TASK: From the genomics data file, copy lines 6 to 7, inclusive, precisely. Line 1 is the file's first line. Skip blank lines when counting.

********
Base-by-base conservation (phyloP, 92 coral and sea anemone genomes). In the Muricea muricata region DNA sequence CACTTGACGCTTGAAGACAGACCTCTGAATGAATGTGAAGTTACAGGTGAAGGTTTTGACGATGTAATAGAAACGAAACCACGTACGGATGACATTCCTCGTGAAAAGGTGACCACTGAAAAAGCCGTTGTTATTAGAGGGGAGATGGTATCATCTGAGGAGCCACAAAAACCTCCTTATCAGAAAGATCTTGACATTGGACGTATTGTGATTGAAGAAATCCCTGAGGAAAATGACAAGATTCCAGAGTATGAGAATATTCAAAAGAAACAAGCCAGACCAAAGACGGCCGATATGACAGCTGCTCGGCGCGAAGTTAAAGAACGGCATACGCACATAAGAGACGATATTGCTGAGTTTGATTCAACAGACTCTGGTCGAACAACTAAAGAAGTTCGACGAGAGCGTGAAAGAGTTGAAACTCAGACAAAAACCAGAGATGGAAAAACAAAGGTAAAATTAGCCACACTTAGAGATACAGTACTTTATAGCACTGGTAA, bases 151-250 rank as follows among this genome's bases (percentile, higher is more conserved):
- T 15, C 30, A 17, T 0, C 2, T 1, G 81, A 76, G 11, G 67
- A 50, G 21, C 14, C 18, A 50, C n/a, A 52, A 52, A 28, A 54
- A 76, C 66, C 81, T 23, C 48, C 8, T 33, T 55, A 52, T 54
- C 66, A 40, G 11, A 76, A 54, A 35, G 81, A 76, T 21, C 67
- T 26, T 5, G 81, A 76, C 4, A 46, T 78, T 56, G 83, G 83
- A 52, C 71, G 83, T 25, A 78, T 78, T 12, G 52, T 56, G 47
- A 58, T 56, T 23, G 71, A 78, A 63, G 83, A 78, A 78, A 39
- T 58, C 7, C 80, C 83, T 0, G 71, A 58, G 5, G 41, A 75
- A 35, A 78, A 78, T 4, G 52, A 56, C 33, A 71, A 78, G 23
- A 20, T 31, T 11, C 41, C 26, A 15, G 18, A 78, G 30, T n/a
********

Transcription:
- T 26, T 5, G 81, A 76, C 4, A 46, T 78, T 56, G 83, G 83
- A 52, C 71, G 83, T 25, A 78, T 78, T 12, G 52, T 56, G 47